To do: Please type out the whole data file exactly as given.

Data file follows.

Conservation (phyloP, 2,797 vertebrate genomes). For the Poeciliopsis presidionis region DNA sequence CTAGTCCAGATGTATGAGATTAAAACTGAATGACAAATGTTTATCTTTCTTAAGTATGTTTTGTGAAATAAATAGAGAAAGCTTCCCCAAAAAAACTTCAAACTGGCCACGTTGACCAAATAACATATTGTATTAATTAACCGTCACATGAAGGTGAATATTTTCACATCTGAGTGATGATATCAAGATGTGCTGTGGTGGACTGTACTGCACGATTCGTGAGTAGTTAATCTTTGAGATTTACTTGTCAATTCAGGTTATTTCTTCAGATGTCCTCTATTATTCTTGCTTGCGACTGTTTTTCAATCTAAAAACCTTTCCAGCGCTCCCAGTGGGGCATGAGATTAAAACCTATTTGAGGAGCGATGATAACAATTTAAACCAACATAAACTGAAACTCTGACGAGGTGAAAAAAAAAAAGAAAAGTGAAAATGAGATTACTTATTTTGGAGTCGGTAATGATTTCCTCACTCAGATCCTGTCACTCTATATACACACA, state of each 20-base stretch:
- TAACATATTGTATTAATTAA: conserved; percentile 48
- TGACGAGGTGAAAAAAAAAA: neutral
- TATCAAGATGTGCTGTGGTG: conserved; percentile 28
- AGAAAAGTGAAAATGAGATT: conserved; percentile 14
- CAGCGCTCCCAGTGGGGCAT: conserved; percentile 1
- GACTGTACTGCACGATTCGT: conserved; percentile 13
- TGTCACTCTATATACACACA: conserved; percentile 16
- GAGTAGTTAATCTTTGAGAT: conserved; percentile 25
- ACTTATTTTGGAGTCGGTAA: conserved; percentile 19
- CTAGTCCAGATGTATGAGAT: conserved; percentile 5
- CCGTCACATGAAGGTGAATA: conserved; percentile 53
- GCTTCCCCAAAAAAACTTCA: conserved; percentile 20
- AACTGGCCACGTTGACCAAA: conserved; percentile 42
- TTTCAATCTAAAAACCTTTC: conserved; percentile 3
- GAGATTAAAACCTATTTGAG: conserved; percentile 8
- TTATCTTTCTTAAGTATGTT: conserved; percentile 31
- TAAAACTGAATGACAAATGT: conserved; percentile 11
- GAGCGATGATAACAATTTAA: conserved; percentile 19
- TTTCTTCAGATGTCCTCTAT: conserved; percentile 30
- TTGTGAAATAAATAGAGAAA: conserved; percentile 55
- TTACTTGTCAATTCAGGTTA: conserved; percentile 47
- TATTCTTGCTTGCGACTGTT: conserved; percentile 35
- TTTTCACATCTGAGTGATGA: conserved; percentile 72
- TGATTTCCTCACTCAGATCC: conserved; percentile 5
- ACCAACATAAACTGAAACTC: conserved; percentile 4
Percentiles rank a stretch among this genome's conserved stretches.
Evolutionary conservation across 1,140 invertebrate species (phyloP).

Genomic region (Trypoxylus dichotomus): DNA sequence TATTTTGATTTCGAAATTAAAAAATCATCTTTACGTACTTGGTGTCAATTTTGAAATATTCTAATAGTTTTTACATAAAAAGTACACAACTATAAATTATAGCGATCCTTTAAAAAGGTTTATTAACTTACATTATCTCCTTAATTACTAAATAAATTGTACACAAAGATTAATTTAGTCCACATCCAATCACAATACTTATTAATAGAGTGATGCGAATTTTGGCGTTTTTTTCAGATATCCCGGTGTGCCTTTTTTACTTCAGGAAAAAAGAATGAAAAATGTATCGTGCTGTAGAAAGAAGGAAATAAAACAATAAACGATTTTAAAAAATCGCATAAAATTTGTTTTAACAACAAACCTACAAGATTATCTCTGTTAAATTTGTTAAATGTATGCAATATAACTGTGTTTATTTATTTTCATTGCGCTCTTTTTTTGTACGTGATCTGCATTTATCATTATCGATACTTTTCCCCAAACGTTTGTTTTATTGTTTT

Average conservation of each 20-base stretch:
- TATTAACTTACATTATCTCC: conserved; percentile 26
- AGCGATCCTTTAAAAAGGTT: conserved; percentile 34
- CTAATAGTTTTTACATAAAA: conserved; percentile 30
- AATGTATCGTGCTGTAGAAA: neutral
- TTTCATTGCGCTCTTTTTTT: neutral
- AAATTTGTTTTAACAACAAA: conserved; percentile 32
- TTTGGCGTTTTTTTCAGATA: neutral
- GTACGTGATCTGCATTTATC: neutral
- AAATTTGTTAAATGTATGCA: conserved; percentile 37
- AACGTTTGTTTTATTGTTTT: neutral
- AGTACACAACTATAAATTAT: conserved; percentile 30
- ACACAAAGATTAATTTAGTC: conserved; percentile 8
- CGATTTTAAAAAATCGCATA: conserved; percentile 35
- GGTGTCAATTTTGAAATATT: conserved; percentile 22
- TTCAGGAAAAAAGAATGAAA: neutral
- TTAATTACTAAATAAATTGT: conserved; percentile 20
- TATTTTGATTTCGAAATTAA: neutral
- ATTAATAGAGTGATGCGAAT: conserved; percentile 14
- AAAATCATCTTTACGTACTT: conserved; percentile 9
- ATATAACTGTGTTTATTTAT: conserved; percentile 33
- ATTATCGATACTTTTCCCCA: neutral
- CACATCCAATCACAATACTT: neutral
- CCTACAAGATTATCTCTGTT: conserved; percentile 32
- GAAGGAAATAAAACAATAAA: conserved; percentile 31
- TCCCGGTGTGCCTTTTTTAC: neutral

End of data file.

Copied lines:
Conservation (phyloP, 2,797 vertebrate genomes). For the Poeciliopsis presidionis region DNA sequence CTAGTCCAGATGTATGAGATTAAAACTGAATGACAAATGTTTATCTTTCTTAAGTATGTTTTGTGAAATAAATAGAGAAAGCTTCCCCAAAAAAACTTCAAACTGGCCACGTTGACCAAATAACATATTGTATTAATTAACCGTCACATGAAGGTGAATATTTTCACATCTGAGTGATGATATCAAGATGTGCTGTGGTGGACTGTACTGCACGATTCGTGAGTAGTTAATCTTTGAGATTTACTTGTCAATTCAGGTTATTTCTTCAGATGTCCTCTATTATTCTTGCTTGCGACTGTTTTTCAATCTAAAAACCTTTCCAGCGCTCCCAGTGGGGCATGAGATTAAAACCTATTTGAGGAGCGATGATAACAATTTAAACCAACATAAACTGAAACTCTGACGAGGTGAAAAAAAAAAAGAAAAGTGAAAATGAGATTACTTATTTTGGAGTCGGTAATGATTTCCTCACTCAGATCCTGTCACTCTATATACACACA, state of each 20-base stretch:
- TAACATATTGTATTAATTAA: conserved; percentile 48
- TGACGAGGTGAAAAAAAAAA: neutral
- TATCAAGATGTGCTGTGGTG: conserved; percentile 28
- AGAAAAGTGAAAATGAGATT: conserved; percentile 14
- CAGCGCTCCCAGTGGGGCAT: conserved; percentile 1
- GACTGTACTGCACGATTCGT: conserved; percentile 13
- TGTCACTCTATATACACACA: conserved; percentile 16
- GAGTAGTTAATCTTTGAGAT: conserved; percentile 25
- ACTTATTTTGGAGTCGGTAA: conserved; percentile 19
- CTAGTCCAGATGTATGAGAT: conserved; percentile 5
- CCGTCACATGAAGGTGAATA: conserved; percentile 53
- GCTTCCCCAAAAAAACTTCA: conserved; percentile 20
- AACTGGCCACGTTGACCAAA: conserved; percentile 42
- TTTCAATCTAAAAACCTTTC: conserved; percentile 3
- GAGATTAAAACCTATTTGAG: conserved; percentile 8
- TTATCTTTCTTAAGTATGTT: conserved; percentile 31
- TAAAACTGAATGACAAATGT: conserved; percentile 11
- GAGCGATGATAACAATTTAA: conserved; percentile 19
- TTTCTTCAGATGTCCTCTAT: conserved; percentile 30
- TTGTGAAATAAATAGAGAAA: conserved; percentile 55
- TTACTTGTCAATTCAGGTTA: conserved; percentile 47
- TATTCTTGCTTGCGACTGTT: conserved; percentile 35
- TTTTCACATCTGAGTGATGA: conserved; percentile 72
- TGATTTCCTCACTCAGATCC: conserved; percentile 5
- ACCAACATAAACTGAAACTC: conserved; percentile 4
Percentiles rank a stretch among this genome's conserved stretches.
Evolutionary conservation across 1,140 invertebrate species (phyloP).

Genomic region (Trypoxylus dichotomus): DNA sequence TATTTTGATTTCGAAATTAAAAAATCATCTTTACGTACTTGGTGTCAATTTTGAAATATTCTAATAGTTTTTACATAAAAAGTACACAACTATAAATTATAGCGATCCTTTAAAAAGGTTTATTAACTTACATTATCTCCTTAATTACTAAATAAATTGTACACAAAGATTAATTTAGTCCACATCCAATCACAATACTTATTAATAGAGTGATGCGAATTTTGGCGTTTTTTTCAGATATCCCGGTGTGCCTTTTTTACTTCAGGAAAAAAGAATGAAAAATGTATCGTGCTGTAGAAAGAAGGAAATAAAACAATAAACGATTTTAAAAAATCGCATAAAATTTGTTTTAACAACAAACCTACAAGATTATCTCTGTTAAATTTGTTAAATGTATGCAATATAACTGTGTTTATTTATTTTCATTGCGCTCTTTTTTTGTACGTGATCTGCATTTATCATTATCGATACTTTTCCCCAAACGTTTGTTTTATTGTTTT

Average conservation of each 20-base stretch:
- TATTAACTTACATTATCTCC: conserved; percentile 26
- AGCGATCCTTTAAAAAGGTT: conserved; percentile 34
- CTAATAGTTTTTACATAAAA: conserved; percentile 30
- AATGTATCGTGCTGTAGAAA: neutral
- TTTCATTGCGCTCTTTTTTT: neutral
- AAATTTGTTTTAACAACAAA: conserved; percentile 32
- TTTGGCGTTTTTTTCAGATA: neutral
- GTACGTGATCTGCATTTATC: neutral
- AAATTTGTTAAATGTATGCA: conserved; percentile 37
- AACGTTTGTTTTATTGTTTT: neutral
- AGTACACAACTATAAATTAT: conserved; percentile 30
- ACACAAAGATTAATTTAGTC: conserved; percentile 8
- CGATTTTAAAAAATCGCATA: conserved; percentile 35
- GGTGTCAATTTTGAAATATT: conserved; percentile 22
- TTCAGGAAAAAAGAATGAAA: neutral
- TTAATTACTAAATAAATTGT: conserved; percentile 20
- TATTTTGATTTCGAAATTAA: neutral
- ATTAATAGAGTGATGCGAAT: conserved; percentile 14
- AAAATCATCTTTACGTACTT: conserved; percentile 9
- ATATAACTGTGTTTATTTAT: conserved; percentile 33
- ATTATCGATACTTTTCCCCA: neutral
- CACATCCAATCACAATACTT: neutral
- CCTACAAGATTATCTCTGTT: conserved; percentile 32
- GAAGGAAATAAAACAATAAA: conserved; percentile 31
- TCCCGGTGTGCCTTTTTTAC: neutral